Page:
When the shelves in Polish supermarkets run empty and food prices skyrocket around Christmas 1970, the shipyard workers of Gdansk have had enough and call a strike. Dozens of protesters quickly become hundreds, thousands, and then tens of thousands.
The Communist rulers are determined to avoid a repeat of the 1956 Prague uprising. When propaganda pamphlets have no effect, they send in militias, army units, and tanks. After eight days, with 41 dead and 1,164 wounded, the revolt is ended.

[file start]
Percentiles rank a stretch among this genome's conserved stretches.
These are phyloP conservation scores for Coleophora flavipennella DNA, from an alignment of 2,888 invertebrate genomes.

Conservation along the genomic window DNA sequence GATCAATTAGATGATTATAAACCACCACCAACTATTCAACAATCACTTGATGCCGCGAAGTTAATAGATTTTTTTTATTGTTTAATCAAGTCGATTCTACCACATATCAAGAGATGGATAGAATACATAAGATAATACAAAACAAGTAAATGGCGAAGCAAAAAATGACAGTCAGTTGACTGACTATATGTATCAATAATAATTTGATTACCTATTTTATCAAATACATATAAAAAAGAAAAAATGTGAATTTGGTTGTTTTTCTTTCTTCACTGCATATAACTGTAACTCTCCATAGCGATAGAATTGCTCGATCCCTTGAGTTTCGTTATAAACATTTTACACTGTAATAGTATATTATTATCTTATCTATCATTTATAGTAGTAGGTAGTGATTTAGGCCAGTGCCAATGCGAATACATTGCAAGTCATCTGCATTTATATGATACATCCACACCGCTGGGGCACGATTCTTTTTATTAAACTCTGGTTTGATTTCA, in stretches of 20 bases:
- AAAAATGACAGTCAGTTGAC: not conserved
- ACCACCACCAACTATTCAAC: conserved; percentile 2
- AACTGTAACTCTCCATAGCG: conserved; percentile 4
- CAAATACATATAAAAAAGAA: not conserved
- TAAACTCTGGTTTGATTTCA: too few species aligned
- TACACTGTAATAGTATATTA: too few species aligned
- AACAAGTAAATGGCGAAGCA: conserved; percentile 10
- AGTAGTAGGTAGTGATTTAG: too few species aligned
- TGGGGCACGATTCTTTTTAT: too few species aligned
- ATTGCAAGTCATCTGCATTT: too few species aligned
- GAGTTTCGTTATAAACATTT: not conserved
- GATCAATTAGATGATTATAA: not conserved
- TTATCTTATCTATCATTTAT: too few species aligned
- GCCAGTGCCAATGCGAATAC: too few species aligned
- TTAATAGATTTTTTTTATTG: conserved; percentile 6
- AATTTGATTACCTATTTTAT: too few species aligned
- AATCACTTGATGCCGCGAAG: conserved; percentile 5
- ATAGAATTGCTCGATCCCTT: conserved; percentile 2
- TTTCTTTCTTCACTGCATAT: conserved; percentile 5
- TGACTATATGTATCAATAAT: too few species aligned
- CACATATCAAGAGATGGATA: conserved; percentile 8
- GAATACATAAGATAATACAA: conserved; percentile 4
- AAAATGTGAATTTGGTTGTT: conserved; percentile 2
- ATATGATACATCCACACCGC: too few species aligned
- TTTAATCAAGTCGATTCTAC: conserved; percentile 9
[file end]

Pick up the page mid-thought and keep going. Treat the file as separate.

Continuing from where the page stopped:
Documentaries about popular uprisings usually tell the story from the perspective of the protesters—the Ukrainian Maidan (2014) is a recent example. But, surprisingly, 1970 chooses the other side. Archive recordings of telephone conversations between Communist leaders serve as a basis. The members of the crisis team are portrayed in stop-motion animation as bureaucrats in drab rooms filled with cigarette smoke and darkened by heavy curtains. Archive footage of the riots outside shows the effect of their cynical machinations.
Nominated for the Beeld en Geluid IDFA ReFrame Award